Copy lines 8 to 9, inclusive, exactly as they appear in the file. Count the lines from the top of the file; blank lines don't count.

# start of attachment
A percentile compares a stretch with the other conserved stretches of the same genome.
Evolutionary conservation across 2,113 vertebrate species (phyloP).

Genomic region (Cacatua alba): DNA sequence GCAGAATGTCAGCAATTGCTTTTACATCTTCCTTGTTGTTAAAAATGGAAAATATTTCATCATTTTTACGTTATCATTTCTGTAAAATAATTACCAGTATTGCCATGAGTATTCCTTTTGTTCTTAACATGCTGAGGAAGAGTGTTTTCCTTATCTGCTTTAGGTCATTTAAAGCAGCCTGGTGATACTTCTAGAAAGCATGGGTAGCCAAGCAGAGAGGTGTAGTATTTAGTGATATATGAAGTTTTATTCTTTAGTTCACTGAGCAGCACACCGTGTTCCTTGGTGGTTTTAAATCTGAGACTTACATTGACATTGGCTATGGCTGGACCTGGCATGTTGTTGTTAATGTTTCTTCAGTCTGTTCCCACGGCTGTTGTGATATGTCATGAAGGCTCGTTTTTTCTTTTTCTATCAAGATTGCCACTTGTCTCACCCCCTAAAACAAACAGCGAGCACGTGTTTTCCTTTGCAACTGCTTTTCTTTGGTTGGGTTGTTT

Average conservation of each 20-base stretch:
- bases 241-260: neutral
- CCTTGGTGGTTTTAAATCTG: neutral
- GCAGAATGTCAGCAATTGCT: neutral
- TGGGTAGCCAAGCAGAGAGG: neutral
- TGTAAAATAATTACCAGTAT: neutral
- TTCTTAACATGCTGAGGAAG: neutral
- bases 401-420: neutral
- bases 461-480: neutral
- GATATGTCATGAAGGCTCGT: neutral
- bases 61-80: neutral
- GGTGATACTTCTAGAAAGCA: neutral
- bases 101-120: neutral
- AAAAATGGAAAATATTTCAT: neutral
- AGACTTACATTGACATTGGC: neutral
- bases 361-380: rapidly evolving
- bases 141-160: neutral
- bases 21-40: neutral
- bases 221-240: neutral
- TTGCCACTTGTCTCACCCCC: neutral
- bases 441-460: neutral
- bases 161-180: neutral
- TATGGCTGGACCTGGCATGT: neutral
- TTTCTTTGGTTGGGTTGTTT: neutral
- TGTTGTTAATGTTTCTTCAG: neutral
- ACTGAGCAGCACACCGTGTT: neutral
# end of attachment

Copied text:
- TGGGTAGCCAAGCAGAGAGG: neutral
- TGTAAAATAATTACCAGTAT: neutral